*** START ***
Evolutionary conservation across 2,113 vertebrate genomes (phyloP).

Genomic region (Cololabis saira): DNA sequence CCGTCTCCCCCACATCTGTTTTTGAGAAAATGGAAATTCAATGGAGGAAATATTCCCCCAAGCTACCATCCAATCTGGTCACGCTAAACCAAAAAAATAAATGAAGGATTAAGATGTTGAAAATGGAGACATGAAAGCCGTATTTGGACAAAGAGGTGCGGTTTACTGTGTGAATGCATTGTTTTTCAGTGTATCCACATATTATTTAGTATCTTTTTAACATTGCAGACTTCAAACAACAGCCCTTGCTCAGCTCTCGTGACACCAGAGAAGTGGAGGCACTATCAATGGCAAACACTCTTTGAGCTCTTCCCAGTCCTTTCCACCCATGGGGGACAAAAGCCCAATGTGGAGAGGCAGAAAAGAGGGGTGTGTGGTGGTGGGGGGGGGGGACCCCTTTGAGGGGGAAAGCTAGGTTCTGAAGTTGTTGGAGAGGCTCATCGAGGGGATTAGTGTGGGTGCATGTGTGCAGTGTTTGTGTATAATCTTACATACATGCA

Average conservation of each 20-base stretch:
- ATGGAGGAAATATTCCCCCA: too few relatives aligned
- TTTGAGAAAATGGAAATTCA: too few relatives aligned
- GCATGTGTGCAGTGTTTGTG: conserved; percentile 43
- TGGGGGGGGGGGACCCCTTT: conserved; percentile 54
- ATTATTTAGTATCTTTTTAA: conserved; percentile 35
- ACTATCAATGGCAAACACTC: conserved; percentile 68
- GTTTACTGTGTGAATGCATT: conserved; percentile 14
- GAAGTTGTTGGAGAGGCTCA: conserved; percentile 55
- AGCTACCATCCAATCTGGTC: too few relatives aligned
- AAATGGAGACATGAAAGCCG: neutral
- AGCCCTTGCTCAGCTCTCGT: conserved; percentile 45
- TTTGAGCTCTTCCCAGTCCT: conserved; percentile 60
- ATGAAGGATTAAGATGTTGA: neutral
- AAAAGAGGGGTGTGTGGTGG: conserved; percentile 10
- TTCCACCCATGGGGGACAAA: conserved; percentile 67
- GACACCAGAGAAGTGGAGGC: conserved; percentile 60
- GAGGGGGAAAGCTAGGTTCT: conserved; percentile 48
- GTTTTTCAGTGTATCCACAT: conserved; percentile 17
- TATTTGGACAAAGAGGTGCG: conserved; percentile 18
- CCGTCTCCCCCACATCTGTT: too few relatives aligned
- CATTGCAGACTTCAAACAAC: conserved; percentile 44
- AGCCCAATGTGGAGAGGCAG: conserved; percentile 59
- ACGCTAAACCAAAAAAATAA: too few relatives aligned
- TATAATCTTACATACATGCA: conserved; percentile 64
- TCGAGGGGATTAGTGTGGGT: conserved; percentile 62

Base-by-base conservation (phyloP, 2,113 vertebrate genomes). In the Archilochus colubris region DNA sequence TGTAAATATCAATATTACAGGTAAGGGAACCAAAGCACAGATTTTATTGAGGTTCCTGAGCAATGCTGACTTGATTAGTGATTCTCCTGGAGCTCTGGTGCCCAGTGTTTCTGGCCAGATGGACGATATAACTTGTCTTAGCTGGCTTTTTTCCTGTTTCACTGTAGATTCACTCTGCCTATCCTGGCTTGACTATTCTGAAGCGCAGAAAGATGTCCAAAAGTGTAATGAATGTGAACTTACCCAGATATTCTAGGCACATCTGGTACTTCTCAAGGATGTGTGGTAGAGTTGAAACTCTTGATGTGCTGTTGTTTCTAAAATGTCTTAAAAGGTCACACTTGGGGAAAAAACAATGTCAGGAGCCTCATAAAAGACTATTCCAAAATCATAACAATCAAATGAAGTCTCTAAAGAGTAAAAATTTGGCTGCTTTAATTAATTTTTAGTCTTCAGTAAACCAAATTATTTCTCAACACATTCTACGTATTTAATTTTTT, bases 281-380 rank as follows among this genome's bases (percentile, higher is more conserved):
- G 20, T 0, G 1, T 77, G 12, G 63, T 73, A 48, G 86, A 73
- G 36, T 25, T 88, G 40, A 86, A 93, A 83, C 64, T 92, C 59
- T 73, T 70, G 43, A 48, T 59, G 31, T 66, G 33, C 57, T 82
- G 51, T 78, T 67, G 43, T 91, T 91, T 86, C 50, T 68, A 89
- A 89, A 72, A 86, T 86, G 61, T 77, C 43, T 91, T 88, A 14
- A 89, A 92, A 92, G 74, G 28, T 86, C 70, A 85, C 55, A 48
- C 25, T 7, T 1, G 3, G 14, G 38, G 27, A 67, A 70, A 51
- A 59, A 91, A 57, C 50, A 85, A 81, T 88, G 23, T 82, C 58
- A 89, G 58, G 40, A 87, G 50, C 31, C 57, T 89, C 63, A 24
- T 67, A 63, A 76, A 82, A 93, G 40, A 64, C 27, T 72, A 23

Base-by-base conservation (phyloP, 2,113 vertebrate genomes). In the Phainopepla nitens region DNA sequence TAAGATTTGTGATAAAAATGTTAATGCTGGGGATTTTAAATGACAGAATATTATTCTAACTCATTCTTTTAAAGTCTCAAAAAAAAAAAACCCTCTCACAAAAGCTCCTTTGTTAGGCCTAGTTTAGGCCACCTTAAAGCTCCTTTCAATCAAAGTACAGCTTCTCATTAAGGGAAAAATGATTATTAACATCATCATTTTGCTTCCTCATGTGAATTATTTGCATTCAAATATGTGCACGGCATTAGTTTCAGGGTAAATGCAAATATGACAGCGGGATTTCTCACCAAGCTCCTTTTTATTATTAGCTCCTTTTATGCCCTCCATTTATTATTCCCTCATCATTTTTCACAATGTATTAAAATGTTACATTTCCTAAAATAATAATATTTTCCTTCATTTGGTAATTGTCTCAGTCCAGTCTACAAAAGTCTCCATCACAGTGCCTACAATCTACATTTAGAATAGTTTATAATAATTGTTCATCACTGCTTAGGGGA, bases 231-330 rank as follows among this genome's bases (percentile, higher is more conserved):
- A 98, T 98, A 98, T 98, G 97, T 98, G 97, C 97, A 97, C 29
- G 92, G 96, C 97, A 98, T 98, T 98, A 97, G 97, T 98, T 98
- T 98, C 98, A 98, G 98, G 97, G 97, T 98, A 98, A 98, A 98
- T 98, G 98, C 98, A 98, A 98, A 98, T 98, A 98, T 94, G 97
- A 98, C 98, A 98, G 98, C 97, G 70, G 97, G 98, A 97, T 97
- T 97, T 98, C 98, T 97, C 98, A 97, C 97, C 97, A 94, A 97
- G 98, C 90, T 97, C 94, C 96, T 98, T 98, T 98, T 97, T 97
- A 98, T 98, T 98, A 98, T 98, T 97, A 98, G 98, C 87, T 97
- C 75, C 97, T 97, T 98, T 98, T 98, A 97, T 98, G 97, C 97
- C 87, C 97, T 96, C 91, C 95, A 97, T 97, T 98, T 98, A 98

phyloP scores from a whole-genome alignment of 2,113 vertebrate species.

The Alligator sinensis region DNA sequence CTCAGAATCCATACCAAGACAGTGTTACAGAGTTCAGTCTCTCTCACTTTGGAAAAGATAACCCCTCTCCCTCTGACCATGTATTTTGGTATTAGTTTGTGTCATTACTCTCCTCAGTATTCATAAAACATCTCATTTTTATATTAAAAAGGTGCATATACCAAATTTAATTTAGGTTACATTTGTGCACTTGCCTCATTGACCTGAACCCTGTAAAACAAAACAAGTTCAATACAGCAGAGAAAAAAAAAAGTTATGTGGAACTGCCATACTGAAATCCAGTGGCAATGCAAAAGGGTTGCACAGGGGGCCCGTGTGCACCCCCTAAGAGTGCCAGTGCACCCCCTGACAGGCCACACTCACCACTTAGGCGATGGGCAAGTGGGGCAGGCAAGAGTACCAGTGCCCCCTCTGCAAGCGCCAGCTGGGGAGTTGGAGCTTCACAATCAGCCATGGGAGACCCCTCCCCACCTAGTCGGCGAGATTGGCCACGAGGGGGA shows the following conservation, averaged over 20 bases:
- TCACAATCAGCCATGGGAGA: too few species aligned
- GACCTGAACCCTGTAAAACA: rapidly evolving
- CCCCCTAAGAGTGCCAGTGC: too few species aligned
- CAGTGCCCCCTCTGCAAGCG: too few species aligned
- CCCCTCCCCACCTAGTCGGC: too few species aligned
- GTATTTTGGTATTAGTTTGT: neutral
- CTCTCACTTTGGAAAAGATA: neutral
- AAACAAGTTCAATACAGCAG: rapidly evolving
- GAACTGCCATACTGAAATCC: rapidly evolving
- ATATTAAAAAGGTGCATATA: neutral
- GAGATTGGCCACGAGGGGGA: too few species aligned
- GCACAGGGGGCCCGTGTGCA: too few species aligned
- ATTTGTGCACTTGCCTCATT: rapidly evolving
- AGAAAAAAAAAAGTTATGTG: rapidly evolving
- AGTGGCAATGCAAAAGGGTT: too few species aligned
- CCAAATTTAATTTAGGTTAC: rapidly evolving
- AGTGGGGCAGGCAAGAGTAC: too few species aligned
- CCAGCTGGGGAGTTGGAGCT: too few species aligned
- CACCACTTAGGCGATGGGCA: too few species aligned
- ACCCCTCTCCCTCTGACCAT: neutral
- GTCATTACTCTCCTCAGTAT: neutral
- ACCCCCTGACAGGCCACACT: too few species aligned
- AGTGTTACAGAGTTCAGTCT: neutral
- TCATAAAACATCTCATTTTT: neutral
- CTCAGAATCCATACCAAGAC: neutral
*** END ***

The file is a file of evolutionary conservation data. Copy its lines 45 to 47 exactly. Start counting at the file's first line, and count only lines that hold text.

- A 98, C 98, A 98, G 98, C 97, G 70, G 97, G 98, A 97, T 97
- T 97, T 98, C 98, T 97, C 98, A 97, C 97, C 97, A 94, A 97
- G 98, C 90, T 97, C 94, C 96, T 98, T 98, T 98, T 97, T 97